Weather is a bit of an obvious one and a bit of a less obvious one. Again, I´ve been taken aback more than once when I ask Latvians to tell me positives of their country and the second of two they mention is the weather and the “four seasons.” WHAT? Weather is one of the biggest negatives for me about Latvia.

jan riga weather2

January in Riga

panama jan

January in Panama

I hate snow. Hate, hate, hate! The lack of mountains means it´s not even possible to do most winter sports. What´s the use?

“It´s nicer than grey” Latvians say. To that, I can only say: I´ve never slipped and broken my finger in grey, I´ve never had grey fall off a roof and hit me on the head, never been splashed by wet grey by motorists, never nearly have a kid take my eye out with a misthrown greyball. Sure, you can´t make a greyman, but my snowman-making days are long behind me and I can walk in grey much easier. The sun and heat in Panama are much nicer than both.

Panama doesn’t do winter. There are only 2 seasons here, a wet season from mid-May till the end of the year and a dry season the rest of the year. During the wet season it rains like crazy for a 40-minute spell every day and is overcast. Weirdly, Riga gets more hours of sunshine than Panama. Still, I’ll take the heat here versus the snow any day.


Avotu and Maskatchka in Riga get a bad rap, but they´re like Beverly Hills compared to some of Panama´s neighbourhoods. El Chorillo, bordering the Old Town is one of the worst


wanna buy a condo here?

but there are other rivals like Currundu, San Miguelito etc where Americans and Europeans have a reasonable risk of getting mugged or worse.


Riga gets its fair share of British and Irish tourists. Unfortunately, a lot of them have been yobs fresh off Ryanair flights, expecting to pay 15 cents a beer and the local women to drool and fall at their feet due to their Brummie or Geordie accents. Those days are gone (if they ever existed) and these guys leave, hungover and disappointed. I’ve met 3 British and Irish people in the 5 weeks here. Lots of Americans and Canadians, quite a few Germans, Dutch, Swedes and Norwegians, but the Brits and Irish just don’t seem to have discovered the place yet.


Lots of Latvians know this song, but few people know that it means cockroach (tarakāns.) Panama isn’t a place for people with bug phobias, as in addition to monster cockroaches, there are lots of mosquitoes and, worst of all, sand flies, who fly in packs which bite you 20 times. In Latvia, as in most other former Soviet states, cockroaches have virtually disappeared. At least I’ve never seen one in 10 years there and not complaining about that!


I´ve lost count of the number of times I´ve been standing at the bus stop beside my house in Riga and some idiot who´s been standing right beside the bin has nonetheless chucked their  ciggie end on the ground. That doesn´t happen here. Not only do people have more brains respect, Panamanians, like most Latinos, don´t smoke. The benefits of this extend to the beaches. Lying on the beaches near Riga often feels like lying in the middle of an ashtray, as I´m constantly brushing discarded ciggies aside, something I don´t have to do here. Seriously, I can eat on Riga beaches and take my junk home, is it so hard for braindead muppets who smoke to do the same?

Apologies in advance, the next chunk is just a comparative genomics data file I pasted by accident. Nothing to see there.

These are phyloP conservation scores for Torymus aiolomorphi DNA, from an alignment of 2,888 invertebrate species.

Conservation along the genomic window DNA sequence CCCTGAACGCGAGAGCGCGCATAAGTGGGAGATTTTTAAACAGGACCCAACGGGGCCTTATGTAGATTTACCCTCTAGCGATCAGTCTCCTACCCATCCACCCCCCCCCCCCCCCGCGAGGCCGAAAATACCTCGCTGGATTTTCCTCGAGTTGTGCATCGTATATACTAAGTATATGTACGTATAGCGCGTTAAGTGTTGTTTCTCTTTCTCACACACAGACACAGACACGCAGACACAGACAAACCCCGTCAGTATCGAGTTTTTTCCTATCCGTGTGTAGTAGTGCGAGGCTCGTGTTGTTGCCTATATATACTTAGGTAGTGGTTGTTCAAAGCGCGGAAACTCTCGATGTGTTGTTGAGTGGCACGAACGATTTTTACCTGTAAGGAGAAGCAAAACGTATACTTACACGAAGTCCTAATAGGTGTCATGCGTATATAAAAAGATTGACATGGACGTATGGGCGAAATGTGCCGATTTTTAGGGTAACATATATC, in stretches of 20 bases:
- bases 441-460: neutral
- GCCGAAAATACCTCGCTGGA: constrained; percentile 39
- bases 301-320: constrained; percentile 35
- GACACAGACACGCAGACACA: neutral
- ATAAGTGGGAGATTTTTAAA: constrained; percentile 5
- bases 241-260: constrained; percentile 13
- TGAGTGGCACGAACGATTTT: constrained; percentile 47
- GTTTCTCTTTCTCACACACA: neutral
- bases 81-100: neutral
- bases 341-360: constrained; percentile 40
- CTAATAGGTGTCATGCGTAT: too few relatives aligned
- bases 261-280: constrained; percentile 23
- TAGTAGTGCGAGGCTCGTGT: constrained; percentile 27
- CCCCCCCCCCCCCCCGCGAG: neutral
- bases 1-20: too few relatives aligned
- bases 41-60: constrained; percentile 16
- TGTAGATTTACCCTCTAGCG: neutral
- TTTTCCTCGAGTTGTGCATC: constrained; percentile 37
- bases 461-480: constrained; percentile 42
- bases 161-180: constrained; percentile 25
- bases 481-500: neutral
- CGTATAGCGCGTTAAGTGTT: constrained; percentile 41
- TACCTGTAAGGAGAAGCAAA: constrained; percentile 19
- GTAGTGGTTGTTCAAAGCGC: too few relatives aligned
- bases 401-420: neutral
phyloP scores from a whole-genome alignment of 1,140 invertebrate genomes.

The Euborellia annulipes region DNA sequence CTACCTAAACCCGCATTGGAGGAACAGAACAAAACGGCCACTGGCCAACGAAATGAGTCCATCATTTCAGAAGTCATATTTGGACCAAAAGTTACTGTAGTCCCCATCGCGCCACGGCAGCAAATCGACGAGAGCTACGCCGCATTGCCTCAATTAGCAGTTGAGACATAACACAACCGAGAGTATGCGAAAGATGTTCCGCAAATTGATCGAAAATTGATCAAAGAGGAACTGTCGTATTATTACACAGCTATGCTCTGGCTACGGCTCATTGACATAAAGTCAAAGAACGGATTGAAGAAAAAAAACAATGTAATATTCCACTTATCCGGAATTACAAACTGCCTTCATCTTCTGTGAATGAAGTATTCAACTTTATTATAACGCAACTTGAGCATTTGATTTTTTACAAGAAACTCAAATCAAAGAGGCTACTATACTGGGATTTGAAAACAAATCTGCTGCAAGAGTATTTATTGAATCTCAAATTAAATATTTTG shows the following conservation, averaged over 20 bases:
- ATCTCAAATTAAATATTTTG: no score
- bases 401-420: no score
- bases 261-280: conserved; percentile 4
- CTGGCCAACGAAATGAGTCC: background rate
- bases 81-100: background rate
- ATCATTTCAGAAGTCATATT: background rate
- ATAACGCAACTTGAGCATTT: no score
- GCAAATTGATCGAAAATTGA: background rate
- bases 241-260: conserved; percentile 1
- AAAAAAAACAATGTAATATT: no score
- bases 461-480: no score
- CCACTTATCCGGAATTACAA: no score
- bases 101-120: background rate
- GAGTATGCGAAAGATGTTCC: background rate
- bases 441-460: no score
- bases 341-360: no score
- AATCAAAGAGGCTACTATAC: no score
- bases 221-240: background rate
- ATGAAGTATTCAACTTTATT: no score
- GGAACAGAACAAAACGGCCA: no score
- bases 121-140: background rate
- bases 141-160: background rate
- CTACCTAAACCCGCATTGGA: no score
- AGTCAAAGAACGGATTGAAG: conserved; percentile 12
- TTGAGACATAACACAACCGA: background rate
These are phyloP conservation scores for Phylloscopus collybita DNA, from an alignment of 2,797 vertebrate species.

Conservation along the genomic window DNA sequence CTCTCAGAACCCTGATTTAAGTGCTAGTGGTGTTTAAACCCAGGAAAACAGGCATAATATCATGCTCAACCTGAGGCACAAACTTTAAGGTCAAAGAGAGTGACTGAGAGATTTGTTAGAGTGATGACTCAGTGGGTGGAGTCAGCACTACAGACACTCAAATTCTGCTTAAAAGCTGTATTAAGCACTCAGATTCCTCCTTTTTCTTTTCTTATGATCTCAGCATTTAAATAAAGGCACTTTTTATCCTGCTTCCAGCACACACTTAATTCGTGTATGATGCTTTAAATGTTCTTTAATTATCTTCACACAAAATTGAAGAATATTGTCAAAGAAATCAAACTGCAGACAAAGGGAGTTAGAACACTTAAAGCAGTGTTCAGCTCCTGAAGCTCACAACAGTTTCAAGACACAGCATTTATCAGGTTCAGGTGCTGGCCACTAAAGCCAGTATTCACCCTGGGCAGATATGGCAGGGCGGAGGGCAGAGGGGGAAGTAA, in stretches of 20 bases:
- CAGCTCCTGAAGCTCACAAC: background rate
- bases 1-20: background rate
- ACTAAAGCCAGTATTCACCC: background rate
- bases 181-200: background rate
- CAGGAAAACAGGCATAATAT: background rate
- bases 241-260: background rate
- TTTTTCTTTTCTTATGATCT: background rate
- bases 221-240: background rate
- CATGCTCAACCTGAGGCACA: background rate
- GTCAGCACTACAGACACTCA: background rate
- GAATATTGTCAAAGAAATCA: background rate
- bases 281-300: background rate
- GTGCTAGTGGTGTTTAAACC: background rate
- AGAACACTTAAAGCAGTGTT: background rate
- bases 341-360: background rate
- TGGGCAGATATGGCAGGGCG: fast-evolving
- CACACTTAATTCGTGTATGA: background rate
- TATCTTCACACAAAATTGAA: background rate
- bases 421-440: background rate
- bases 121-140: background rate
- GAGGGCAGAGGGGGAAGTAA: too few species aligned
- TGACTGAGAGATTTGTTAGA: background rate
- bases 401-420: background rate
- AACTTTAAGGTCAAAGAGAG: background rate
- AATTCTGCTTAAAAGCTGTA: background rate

I’ve developed a new love for Latvian taxi drivers after living here. They’re so unobtrusive. Here every single taxi honks at you, regardless of the fact that 5 of his mates have just driven past doing exactly the same. Yes, I’m a foreigner. No, that doesn’t affect my legs, which work perfectly fine. I don’t take taxis in Riga, even when it’s -10, so why would I start in Panama, where it’s warm enough to walk round in t-shirt and shorts? Such a joy to do that in February.


Similar to snow, ice hockey sucks. The most boring and pointless sport I can think of, with too many stoppages and pauses. Panama is a football country but hmmmm. Judging by the number of football shirts around, 55% of people here are fans of Barcelona and 40% are fans of Real Madrid. The blinkered glory-hunter approach to it all is really grating and I’m starting to wonder if maybe no interest in football really is worse.


In the cities, you’ll find people who speak English, but I dunno how good it is, as I just speak Spanish all the time. Better still, the people, even if they speak English, will speak Spanish with you. In Latvia, despite the fact that the people complain about people living there not speaking Latvian, lots of people won’t speak it with you when you try.


In the winter months, Riga can get a bit depressing as it’s dark by 4pm. But there’s a nice flip side of that. In the summer, it’s bright until 11pm.


Riga at 10:22pm in June.


There’s over 11 hours difference in the amount of light between the two. Panama’s light is like Panama’s temperatures, not much variation. In December, it gets dark at 6:30pm, in mid June, at 7pm, a whole hour of difference. I guess there would be advantages to that in terms of sleep patterns, but Riga in the summer months almost makes the winter worth it.

I started this post thinking it would be a slam dunk for Panama, but it’s more balanced. Overall, in terms of summer daylight, taxis, food prices and quality (surprisingly) , lack of bugs, public safety and taxi drivers, Riga wins. In terms of winter daylight, friendlier people, ease of speaking the local language, lack of idiot smokers, football, weather and nature, Panama wins. Paradise is in the eye of the beholder.